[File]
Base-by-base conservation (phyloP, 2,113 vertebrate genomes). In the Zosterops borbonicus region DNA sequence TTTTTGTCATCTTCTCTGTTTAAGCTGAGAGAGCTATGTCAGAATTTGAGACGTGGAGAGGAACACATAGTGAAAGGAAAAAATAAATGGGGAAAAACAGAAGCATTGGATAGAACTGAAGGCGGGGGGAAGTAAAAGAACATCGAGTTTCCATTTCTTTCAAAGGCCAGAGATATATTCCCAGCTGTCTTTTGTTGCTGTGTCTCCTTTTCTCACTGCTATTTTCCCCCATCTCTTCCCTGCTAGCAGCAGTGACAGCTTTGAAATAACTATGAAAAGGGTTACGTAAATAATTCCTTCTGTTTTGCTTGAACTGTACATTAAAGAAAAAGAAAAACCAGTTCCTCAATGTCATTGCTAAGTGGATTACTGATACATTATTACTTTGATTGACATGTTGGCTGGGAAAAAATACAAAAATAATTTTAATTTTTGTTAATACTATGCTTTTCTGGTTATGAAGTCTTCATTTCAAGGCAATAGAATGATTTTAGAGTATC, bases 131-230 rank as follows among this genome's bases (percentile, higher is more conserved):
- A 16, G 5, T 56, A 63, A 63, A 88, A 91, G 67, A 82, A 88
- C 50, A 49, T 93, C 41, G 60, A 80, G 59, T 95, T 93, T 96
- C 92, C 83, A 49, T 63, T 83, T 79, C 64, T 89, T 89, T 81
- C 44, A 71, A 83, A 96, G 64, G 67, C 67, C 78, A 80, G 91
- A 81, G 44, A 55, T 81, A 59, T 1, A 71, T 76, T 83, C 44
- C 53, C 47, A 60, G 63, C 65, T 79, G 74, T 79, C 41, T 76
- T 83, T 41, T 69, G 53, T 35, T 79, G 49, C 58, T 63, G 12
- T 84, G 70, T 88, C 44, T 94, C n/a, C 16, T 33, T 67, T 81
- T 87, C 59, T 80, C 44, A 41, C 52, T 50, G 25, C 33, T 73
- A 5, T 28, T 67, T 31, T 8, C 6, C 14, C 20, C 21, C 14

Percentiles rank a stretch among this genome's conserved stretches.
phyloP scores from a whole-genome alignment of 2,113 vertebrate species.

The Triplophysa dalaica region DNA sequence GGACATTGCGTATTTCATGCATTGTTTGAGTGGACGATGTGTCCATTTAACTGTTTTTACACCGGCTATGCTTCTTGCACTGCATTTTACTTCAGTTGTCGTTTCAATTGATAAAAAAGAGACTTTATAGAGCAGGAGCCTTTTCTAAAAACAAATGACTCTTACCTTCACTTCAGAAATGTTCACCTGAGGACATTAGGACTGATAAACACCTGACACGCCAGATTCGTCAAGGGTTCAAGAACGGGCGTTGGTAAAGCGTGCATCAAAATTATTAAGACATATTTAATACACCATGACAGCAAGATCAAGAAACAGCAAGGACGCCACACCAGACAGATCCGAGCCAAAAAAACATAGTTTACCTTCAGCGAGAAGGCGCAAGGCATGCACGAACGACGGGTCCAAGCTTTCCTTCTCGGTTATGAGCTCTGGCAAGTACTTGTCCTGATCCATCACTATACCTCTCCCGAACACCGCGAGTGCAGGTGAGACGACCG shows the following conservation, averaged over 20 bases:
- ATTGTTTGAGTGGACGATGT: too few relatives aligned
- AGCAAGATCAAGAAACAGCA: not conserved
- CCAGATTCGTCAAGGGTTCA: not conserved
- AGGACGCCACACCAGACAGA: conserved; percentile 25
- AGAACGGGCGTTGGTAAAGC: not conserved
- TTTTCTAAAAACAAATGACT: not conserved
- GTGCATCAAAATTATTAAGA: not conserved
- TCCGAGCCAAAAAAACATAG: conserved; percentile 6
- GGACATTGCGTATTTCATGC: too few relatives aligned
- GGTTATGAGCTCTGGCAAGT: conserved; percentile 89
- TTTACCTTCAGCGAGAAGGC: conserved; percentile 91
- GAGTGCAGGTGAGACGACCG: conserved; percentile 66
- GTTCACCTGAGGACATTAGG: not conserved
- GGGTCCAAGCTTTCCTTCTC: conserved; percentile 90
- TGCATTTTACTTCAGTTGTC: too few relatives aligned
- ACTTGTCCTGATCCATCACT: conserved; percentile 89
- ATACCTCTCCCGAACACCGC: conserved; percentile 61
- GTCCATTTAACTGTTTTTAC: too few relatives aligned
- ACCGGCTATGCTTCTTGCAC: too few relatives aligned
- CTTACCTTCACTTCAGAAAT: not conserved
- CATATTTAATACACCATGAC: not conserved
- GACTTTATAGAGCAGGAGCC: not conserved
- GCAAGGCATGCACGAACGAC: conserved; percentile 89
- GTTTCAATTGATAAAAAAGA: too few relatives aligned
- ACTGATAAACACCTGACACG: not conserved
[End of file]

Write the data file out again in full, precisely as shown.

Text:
Base-by-base conservation (phyloP, 2,113 vertebrate genomes). In the Zosterops borbonicus region DNA sequence TTTTTGTCATCTTCTCTGTTTAAGCTGAGAGAGCTATGTCAGAATTTGAGACGTGGAGAGGAACACATAGTGAAAGGAAAAAATAAATGGGGAAAAACAGAAGCATTGGATAGAACTGAAGGCGGGGGGAAGTAAAAGAACATCGAGTTTCCATTTCTTTCAAAGGCCAGAGATATATTCCCAGCTGTCTTTTGTTGCTGTGTCTCCTTTTCTCACTGCTATTTTCCCCCATCTCTTCCCTGCTAGCAGCAGTGACAGCTTTGAAATAACTATGAAAAGGGTTACGTAAATAATTCCTTCTGTTTTGCTTGAACTGTACATTAAAGAAAAAGAAAAACCAGTTCCTCAATGTCATTGCTAAGTGGATTACTGATACATTATTACTTTGATTGACATGTTGGCTGGGAAAAAATACAAAAATAATTTTAATTTTTGTTAATACTATGCTTTTCTGGTTATGAAGTCTTCATTTCAAGGCAATAGAATGATTTTAGAGTATC, bases 131-230 rank as follows among this genome's bases (percentile, higher is more conserved):
- A 16, G 5, T 56, A 63, A 63, A 88, A 91, G 67, A 82, A 88
- C 50, A 49, T 93, C 41, G 60, A 80, G 59, T 95, T 93, T 96
- C 92, C 83, A 49, T 63, T 83, T 79, C 64, T 89, T 89, T 81
- C 44, A 71, A 83, A 96, G 64, G 67, C 67, C 78, A 80, G 91
- A 81, G 44, A 55, T 81, A 59, T 1, A 71, T 76, T 83, C 44
- C 53, C 47, A 60, G 63, C 65, T 79, G 74, T 79, C 41, T 76
- T 83, T 41, T 69, G 53, T 35, T 79, G 49, C 58, T 63, G 12
- T 84, G 70, T 88, C 44, T 94, C n/a, C 16, T 33, T 67, T 81
- T 87, C 59, T 80, C 44, A 41, C 52, T 50, G 25, C 33, T 73
- A 5, T 28, T 67, T 31, T 8, C 6, C 14, C 20, C 21, C 14

Percentiles rank a stretch among this genome's conserved stretches.
phyloP scores from a whole-genome alignment of 2,113 vertebrate species.

The Triplophysa dalaica region DNA sequence GGACATTGCGTATTTCATGCATTGTTTGAGTGGACGATGTGTCCATTTAACTGTTTTTACACCGGCTATGCTTCTTGCACTGCATTTTACTTCAGTTGTCGTTTCAATTGATAAAAAAGAGACTTTATAGAGCAGGAGCCTTTTCTAAAAACAAATGACTCTTACCTTCACTTCAGAAATGTTCACCTGAGGACATTAGGACTGATAAACACCTGACACGCCAGATTCGTCAAGGGTTCAAGAACGGGCGTTGGTAAAGCGTGCATCAAAATTATTAAGACATATTTAATACACCATGACAGCAAGATCAAGAAACAGCAAGGACGCCACACCAGACAGATCCGAGCCAAAAAAACATAGTTTACCTTCAGCGAGAAGGCGCAAGGCATGCACGAACGACGGGTCCAAGCTTTCCTTCTCGGTTATGAGCTCTGGCAAGTACTTGTCCTGATCCATCACTATACCTCTCCCGAACACCGCGAGTGCAGGTGAGACGACCG shows the following conservation, averaged over 20 bases:
- ATTGTTTGAGTGGACGATGT: too few relatives aligned
- AGCAAGATCAAGAAACAGCA: not conserved
- CCAGATTCGTCAAGGGTTCA: not conserved
- AGGACGCCACACCAGACAGA: conserved; percentile 25
- AGAACGGGCGTTGGTAAAGC: not conserved
- TTTTCTAAAAACAAATGACT: not conserved
- GTGCATCAAAATTATTAAGA: not conserved
- TCCGAGCCAAAAAAACATAG: conserved; percentile 6
- GGACATTGCGTATTTCATGC: too few relatives aligned
- GGTTATGAGCTCTGGCAAGT: conserved; percentile 89
- TTTACCTTCAGCGAGAAGGC: conserved; percentile 91
- GAGTGCAGGTGAGACGACCG: conserved; percentile 66
- GTTCACCTGAGGACATTAGG: not conserved
- GGGTCCAAGCTTTCCTTCTC: conserved; percentile 90
- TGCATTTTACTTCAGTTGTC: too few relatives aligned
- ACTTGTCCTGATCCATCACT: conserved; percentile 89
- ATACCTCTCCCGAACACCGC: conserved; percentile 61
- GTCCATTTAACTGTTTTTAC: too few relatives aligned
- ACCGGCTATGCTTCTTGCAC: too few relatives aligned
- CTTACCTTCACTTCAGAAAT: not conserved
- CATATTTAATACACCATGAC: not conserved
- GACTTTATAGAGCAGGAGCC: not conserved
- GCAAGGCATGCACGAACGAC: conserved; percentile 89
- GTTTCAATTGATAAAAAAGA: too few relatives aligned
- ACTGATAAACACCTGACACG: not conserved